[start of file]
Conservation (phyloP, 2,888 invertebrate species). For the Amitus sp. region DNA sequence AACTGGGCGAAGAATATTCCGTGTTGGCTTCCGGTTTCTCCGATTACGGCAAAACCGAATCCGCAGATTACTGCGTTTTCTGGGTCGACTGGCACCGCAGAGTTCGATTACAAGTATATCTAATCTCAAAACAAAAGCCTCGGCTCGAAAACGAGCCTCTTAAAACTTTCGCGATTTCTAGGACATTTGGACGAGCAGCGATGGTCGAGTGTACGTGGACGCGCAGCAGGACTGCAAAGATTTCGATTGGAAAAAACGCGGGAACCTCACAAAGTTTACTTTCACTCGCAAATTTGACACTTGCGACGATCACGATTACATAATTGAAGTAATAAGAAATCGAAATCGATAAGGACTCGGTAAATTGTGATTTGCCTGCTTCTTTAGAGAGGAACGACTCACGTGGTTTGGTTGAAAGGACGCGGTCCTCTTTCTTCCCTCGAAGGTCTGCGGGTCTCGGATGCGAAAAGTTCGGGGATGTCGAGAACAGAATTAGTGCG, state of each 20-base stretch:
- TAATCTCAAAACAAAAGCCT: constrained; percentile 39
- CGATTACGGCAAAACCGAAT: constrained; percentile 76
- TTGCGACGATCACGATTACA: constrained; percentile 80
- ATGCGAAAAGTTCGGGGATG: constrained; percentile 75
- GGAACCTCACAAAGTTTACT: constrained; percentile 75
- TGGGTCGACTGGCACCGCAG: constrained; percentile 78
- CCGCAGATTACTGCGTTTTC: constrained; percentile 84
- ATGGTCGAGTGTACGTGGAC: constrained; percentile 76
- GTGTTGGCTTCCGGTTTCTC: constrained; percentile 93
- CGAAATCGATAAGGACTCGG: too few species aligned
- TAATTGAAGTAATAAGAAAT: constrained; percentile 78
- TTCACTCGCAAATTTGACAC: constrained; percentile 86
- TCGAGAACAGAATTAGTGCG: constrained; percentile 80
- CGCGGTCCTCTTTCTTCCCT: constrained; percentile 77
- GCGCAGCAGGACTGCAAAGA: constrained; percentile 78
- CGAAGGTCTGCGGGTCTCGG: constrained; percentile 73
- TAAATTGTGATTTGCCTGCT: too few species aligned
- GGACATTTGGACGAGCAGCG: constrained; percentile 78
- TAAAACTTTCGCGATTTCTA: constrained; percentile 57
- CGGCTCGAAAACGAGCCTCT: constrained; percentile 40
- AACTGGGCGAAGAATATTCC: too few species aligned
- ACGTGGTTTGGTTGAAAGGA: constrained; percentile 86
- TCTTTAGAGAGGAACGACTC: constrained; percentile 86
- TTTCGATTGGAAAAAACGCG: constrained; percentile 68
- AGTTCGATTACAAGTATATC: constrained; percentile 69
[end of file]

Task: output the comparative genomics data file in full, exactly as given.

Conservation (phyloP, 2,888 invertebrate species). For the Amitus sp. region DNA sequence AACTGGGCGAAGAATATTCCGTGTTGGCTTCCGGTTTCTCCGATTACGGCAAAACCGAATCCGCAGATTACTGCGTTTTCTGGGTCGACTGGCACCGCAGAGTTCGATTACAAGTATATCTAATCTCAAAACAAAAGCCTCGGCTCGAAAACGAGCCTCTTAAAACTTTCGCGATTTCTAGGACATTTGGACGAGCAGCGATGGTCGAGTGTACGTGGACGCGCAGCAGGACTGCAAAGATTTCGATTGGAAAAAACGCGGGAACCTCACAAAGTTTACTTTCACTCGCAAATTTGACACTTGCGACGATCACGATTACATAATTGAAGTAATAAGAAATCGAAATCGATAAGGACTCGGTAAATTGTGATTTGCCTGCTTCTTTAGAGAGGAACGACTCACGTGGTTTGGTTGAAAGGACGCGGTCCTCTTTCTTCCCTCGAAGGTCTGCGGGTCTCGGATGCGAAAAGTTCGGGGATGTCGAGAACAGAATTAGTGCG, state of each 20-base stretch:
- TAATCTCAAAACAAAAGCCT: constrained; percentile 39
- CGATTACGGCAAAACCGAAT: constrained; percentile 76
- TTGCGACGATCACGATTACA: constrained; percentile 80
- ATGCGAAAAGTTCGGGGATG: constrained; percentile 75
- GGAACCTCACAAAGTTTACT: constrained; percentile 75
- TGGGTCGACTGGCACCGCAG: constrained; percentile 78
- CCGCAGATTACTGCGTTTTC: constrained; percentile 84
- ATGGTCGAGTGTACGTGGAC: constrained; percentile 76
- GTGTTGGCTTCCGGTTTCTC: constrained; percentile 93
- CGAAATCGATAAGGACTCGG: too few species aligned
- TAATTGAAGTAATAAGAAAT: constrained; percentile 78
- TTCACTCGCAAATTTGACAC: constrained; percentile 86
- TCGAGAACAGAATTAGTGCG: constrained; percentile 80
- CGCGGTCCTCTTTCTTCCCT: constrained; percentile 77
- GCGCAGCAGGACTGCAAAGA: constrained; percentile 78
- CGAAGGTCTGCGGGTCTCGG: constrained; percentile 73
- TAAATTGTGATTTGCCTGCT: too few species aligned
- GGACATTTGGACGAGCAGCG: constrained; percentile 78
- TAAAACTTTCGCGATTTCTA: constrained; percentile 57
- CGGCTCGAAAACGAGCCTCT: constrained; percentile 40
- AACTGGGCGAAGAATATTCC: too few species aligned
- ACGTGGTTTGGTTGAAAGGA: constrained; percentile 86
- TCTTTAGAGAGGAACGACTC: constrained; percentile 86
- TTTCGATTGGAAAAAACGCG: constrained; percentile 68
- AGTTCGATTACAAGTATATC: constrained; percentile 69